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Types of Supply Chain Risks

            A well-structured approach to supply chain risk management categorizes risks in terms of known and unknown risks. Known risks are those that the organization can identify and are usually possible to measure and manage over time (Fan & Stevenson, 2018). An example of a known risk is a supplier bankruptcy disrupting supply. An organization can estimate the occurrence of this risk based on the supplier’s financial history and can also quantify the impact of the risk to the organization by considering products and markets that would be affected. On the other hand, unknown risks are impossible or considerably difficult to foresee (Fan & Stevenson, 2018). For instance, the sudden eruption of a volcano that has been dormant for a very long time, which disrupts a supplier the organization did not know was in its supply chain. Predicting such a scenario is almost impossible even for the most risk-conscious organizations. An effective supply chain risk management framework covers both known and unknown risks.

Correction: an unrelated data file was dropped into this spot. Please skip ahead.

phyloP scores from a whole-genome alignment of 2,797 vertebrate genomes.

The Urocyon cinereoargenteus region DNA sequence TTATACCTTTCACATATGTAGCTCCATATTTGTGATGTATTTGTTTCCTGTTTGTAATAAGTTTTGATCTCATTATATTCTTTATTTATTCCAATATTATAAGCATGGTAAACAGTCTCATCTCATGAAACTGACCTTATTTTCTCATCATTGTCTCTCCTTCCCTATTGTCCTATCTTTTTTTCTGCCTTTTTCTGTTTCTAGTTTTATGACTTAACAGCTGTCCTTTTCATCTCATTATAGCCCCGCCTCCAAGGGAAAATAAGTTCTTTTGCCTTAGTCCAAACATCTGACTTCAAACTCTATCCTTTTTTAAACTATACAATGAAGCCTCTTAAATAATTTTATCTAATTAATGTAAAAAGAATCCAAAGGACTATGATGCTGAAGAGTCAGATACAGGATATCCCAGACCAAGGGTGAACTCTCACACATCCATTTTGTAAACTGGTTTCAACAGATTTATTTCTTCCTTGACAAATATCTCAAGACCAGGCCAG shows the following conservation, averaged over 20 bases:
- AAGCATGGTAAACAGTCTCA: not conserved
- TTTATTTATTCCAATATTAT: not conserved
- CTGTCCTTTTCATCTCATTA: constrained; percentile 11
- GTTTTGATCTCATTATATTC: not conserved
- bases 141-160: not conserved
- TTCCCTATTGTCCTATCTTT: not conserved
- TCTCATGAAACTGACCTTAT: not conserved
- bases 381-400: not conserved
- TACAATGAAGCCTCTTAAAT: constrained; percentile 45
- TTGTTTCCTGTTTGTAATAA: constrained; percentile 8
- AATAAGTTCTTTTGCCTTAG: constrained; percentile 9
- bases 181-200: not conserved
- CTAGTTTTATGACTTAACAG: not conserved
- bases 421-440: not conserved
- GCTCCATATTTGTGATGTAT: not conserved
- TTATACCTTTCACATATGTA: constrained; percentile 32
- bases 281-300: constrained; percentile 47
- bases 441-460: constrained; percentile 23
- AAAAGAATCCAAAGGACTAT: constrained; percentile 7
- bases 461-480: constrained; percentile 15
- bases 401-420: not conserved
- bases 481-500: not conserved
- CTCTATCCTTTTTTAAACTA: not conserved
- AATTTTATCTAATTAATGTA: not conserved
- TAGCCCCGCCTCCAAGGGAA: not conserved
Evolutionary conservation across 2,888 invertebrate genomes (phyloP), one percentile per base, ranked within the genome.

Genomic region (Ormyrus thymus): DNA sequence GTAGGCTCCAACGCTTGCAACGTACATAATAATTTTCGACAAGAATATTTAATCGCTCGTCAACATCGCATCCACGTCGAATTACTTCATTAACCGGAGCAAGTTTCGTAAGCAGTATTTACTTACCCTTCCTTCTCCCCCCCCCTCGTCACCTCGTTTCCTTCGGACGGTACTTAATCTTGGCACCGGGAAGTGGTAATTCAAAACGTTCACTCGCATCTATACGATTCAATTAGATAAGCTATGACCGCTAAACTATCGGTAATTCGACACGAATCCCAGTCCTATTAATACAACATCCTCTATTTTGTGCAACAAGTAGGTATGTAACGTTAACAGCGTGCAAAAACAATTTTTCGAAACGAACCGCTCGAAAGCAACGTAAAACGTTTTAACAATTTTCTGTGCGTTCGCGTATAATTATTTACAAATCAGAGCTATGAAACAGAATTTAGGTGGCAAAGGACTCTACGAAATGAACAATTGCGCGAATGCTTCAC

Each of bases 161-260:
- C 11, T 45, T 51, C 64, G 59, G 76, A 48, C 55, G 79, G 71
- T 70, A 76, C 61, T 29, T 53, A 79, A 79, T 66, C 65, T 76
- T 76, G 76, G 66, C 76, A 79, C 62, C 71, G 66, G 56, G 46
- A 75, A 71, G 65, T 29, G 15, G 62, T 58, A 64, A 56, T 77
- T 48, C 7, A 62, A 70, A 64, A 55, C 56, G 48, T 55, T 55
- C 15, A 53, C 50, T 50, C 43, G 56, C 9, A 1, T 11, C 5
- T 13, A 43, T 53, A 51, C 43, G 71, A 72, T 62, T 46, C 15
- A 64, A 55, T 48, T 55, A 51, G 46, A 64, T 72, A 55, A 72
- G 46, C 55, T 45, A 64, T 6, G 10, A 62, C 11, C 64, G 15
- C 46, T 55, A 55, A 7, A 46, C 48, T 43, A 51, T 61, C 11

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Risk Management Framework

Managing Known Supply Chain Risks

            For the management of a known supply chain risk portfolio, organizations can utilize a combination of digital tools and structured problem solving using four steps. Step one entails identifying and documenting the risks. For this, an organization can map out and assess all its major products’ value chains. This should be followed by a detailed assessment of each node of the supply chain –that is; suppliers, warehouses, plants, and transport routes. Identified risks should be entered on a risk register for rigorous tracking on an ongoing basis (Zhu, Krikke, & Caniëls, 2017). Notably, it is crucial to note parts of the supply chain where data is non-existent and further investigation is required.